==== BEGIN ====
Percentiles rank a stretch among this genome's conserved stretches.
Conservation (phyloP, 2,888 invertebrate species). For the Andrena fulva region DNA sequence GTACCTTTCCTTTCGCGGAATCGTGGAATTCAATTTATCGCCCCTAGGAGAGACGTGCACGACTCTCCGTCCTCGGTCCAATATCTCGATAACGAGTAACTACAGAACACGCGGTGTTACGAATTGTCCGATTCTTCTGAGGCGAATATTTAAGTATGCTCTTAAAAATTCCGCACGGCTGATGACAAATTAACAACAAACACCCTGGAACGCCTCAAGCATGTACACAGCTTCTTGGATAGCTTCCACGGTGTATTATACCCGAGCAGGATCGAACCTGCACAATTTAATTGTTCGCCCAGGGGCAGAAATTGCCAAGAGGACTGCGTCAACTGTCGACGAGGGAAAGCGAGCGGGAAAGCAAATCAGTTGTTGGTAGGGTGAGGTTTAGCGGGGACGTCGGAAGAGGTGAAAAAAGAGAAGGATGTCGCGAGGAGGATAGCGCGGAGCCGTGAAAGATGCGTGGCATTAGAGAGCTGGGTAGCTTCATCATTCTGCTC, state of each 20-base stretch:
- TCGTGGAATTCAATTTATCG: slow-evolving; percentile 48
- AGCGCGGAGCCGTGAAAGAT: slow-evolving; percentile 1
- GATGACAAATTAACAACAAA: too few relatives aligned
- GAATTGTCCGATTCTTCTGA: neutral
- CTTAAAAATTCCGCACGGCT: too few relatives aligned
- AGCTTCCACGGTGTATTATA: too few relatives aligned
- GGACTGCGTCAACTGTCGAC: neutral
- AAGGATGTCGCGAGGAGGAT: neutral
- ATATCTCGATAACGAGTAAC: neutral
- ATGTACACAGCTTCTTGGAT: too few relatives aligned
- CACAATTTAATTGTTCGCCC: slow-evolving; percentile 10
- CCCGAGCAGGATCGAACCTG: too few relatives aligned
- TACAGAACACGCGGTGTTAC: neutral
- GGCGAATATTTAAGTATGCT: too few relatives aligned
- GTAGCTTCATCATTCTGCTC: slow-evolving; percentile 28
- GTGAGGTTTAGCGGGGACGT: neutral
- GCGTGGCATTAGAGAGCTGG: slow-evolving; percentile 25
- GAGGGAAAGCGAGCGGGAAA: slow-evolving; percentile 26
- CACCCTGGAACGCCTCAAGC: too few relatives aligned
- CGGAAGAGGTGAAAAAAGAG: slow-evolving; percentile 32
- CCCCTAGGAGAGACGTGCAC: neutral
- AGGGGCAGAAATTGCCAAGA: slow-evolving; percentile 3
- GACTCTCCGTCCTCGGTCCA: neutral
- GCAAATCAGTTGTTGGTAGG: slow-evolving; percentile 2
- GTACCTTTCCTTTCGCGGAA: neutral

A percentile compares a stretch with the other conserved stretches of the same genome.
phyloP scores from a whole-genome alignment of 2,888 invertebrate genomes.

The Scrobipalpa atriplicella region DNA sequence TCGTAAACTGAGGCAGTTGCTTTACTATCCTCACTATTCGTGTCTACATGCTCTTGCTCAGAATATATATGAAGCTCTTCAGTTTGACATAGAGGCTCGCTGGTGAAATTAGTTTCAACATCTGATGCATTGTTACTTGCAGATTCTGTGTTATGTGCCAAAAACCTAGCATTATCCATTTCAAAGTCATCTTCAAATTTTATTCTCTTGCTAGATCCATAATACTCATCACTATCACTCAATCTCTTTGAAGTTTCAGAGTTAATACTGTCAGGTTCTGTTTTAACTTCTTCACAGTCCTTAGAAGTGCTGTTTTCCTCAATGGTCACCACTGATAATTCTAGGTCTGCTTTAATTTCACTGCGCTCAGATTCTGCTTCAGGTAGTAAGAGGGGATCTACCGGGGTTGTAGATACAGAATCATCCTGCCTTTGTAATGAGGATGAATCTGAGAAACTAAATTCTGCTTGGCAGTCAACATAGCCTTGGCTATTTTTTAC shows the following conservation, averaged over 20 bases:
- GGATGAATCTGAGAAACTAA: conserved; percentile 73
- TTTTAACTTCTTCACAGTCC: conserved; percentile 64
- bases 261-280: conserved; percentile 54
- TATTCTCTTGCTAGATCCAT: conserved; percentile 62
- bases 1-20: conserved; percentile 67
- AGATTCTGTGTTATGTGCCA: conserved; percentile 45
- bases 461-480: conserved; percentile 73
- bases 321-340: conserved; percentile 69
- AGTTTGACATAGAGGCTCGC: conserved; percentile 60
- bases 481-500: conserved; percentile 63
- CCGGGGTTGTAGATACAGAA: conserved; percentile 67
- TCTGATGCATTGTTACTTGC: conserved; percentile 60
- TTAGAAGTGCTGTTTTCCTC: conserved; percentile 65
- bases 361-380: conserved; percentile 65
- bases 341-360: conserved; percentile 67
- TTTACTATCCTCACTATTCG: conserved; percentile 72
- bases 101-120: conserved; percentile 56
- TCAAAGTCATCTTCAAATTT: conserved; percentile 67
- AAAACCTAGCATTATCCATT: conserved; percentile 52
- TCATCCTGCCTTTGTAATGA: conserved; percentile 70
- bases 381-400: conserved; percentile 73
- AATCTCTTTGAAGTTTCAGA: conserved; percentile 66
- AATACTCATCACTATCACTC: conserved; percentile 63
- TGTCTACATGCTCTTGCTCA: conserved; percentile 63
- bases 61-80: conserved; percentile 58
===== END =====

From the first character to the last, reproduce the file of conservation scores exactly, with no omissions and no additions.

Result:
Percentiles rank a stretch among this genome's conserved stretches.
Conservation (phyloP, 2,888 invertebrate species). For the Andrena fulva region DNA sequence GTACCTTTCCTTTCGCGGAATCGTGGAATTCAATTTATCGCCCCTAGGAGAGACGTGCACGACTCTCCGTCCTCGGTCCAATATCTCGATAACGAGTAACTACAGAACACGCGGTGTTACGAATTGTCCGATTCTTCTGAGGCGAATATTTAAGTATGCTCTTAAAAATTCCGCACGGCTGATGACAAATTAACAACAAACACCCTGGAACGCCTCAAGCATGTACACAGCTTCTTGGATAGCTTCCACGGTGTATTATACCCGAGCAGGATCGAACCTGCACAATTTAATTGTTCGCCCAGGGGCAGAAATTGCCAAGAGGACTGCGTCAACTGTCGACGAGGGAAAGCGAGCGGGAAAGCAAATCAGTTGTTGGTAGGGTGAGGTTTAGCGGGGACGTCGGAAGAGGTGAAAAAAGAGAAGGATGTCGCGAGGAGGATAGCGCGGAGCCGTGAAAGATGCGTGGCATTAGAGAGCTGGGTAGCTTCATCATTCTGCTC, state of each 20-base stretch:
- TCGTGGAATTCAATTTATCG: slow-evolving; percentile 48
- AGCGCGGAGCCGTGAAAGAT: slow-evolving; percentile 1
- GATGACAAATTAACAACAAA: too few relatives aligned
- GAATTGTCCGATTCTTCTGA: neutral
- CTTAAAAATTCCGCACGGCT: too few relatives aligned
- AGCTTCCACGGTGTATTATA: too few relatives aligned
- GGACTGCGTCAACTGTCGAC: neutral
- AAGGATGTCGCGAGGAGGAT: neutral
- ATATCTCGATAACGAGTAAC: neutral
- ATGTACACAGCTTCTTGGAT: too few relatives aligned
- CACAATTTAATTGTTCGCCC: slow-evolving; percentile 10
- CCCGAGCAGGATCGAACCTG: too few relatives aligned
- TACAGAACACGCGGTGTTAC: neutral
- GGCGAATATTTAAGTATGCT: too few relatives aligned
- GTAGCTTCATCATTCTGCTC: slow-evolving; percentile 28
- GTGAGGTTTAGCGGGGACGT: neutral
- GCGTGGCATTAGAGAGCTGG: slow-evolving; percentile 25
- GAGGGAAAGCGAGCGGGAAA: slow-evolving; percentile 26
- CACCCTGGAACGCCTCAAGC: too few relatives aligned
- CGGAAGAGGTGAAAAAAGAG: slow-evolving; percentile 32
- CCCCTAGGAGAGACGTGCAC: neutral
- AGGGGCAGAAATTGCCAAGA: slow-evolving; percentile 3
- GACTCTCCGTCCTCGGTCCA: neutral
- GCAAATCAGTTGTTGGTAGG: slow-evolving; percentile 2
- GTACCTTTCCTTTCGCGGAA: neutral

A percentile compares a stretch with the other conserved stretches of the same genome.
phyloP scores from a whole-genome alignment of 2,888 invertebrate genomes.

The Scrobipalpa atriplicella region DNA sequence TCGTAAACTGAGGCAGTTGCTTTACTATCCTCACTATTCGTGTCTACATGCTCTTGCTCAGAATATATATGAAGCTCTTCAGTTTGACATAGAGGCTCGCTGGTGAAATTAGTTTCAACATCTGATGCATTGTTACTTGCAGATTCTGTGTTATGTGCCAAAAACCTAGCATTATCCATTTCAAAGTCATCTTCAAATTTTATTCTCTTGCTAGATCCATAATACTCATCACTATCACTCAATCTCTTTGAAGTTTCAGAGTTAATACTGTCAGGTTCTGTTTTAACTTCTTCACAGTCCTTAGAAGTGCTGTTTTCCTCAATGGTCACCACTGATAATTCTAGGTCTGCTTTAATTTCACTGCGCTCAGATTCTGCTTCAGGTAGTAAGAGGGGATCTACCGGGGTTGTAGATACAGAATCATCCTGCCTTTGTAATGAGGATGAATCTGAGAAACTAAATTCTGCTTGGCAGTCAACATAGCCTTGGCTATTTTTTAC shows the following conservation, averaged over 20 bases:
- GGATGAATCTGAGAAACTAA: conserved; percentile 73
- TTTTAACTTCTTCACAGTCC: conserved; percentile 64
- bases 261-280: conserved; percentile 54
- TATTCTCTTGCTAGATCCAT: conserved; percentile 62
- bases 1-20: conserved; percentile 67
- AGATTCTGTGTTATGTGCCA: conserved; percentile 45
- bases 461-480: conserved; percentile 73
- bases 321-340: conserved; percentile 69
- AGTTTGACATAGAGGCTCGC: conserved; percentile 60
- bases 481-500: conserved; percentile 63
- CCGGGGTTGTAGATACAGAA: conserved; percentile 67
- TCTGATGCATTGTTACTTGC: conserved; percentile 60
- TTAGAAGTGCTGTTTTCCTC: conserved; percentile 65
- bases 361-380: conserved; percentile 65
- bases 341-360: conserved; percentile 67
- TTTACTATCCTCACTATTCG: conserved; percentile 72
- bases 101-120: conserved; percentile 56
- TCAAAGTCATCTTCAAATTT: conserved; percentile 67
- AAAACCTAGCATTATCCATT: conserved; percentile 52
- TCATCCTGCCTTTGTAATGA: conserved; percentile 70
- bases 381-400: conserved; percentile 73
- AATCTCTTTGAAGTTTCAGA: conserved; percentile 66
- AATACTCATCACTATCACTC: conserved; percentile 63
- TGTCTACATGCTCTTGCTCA: conserved; percentile 63
- bases 61-80: conserved; percentile 58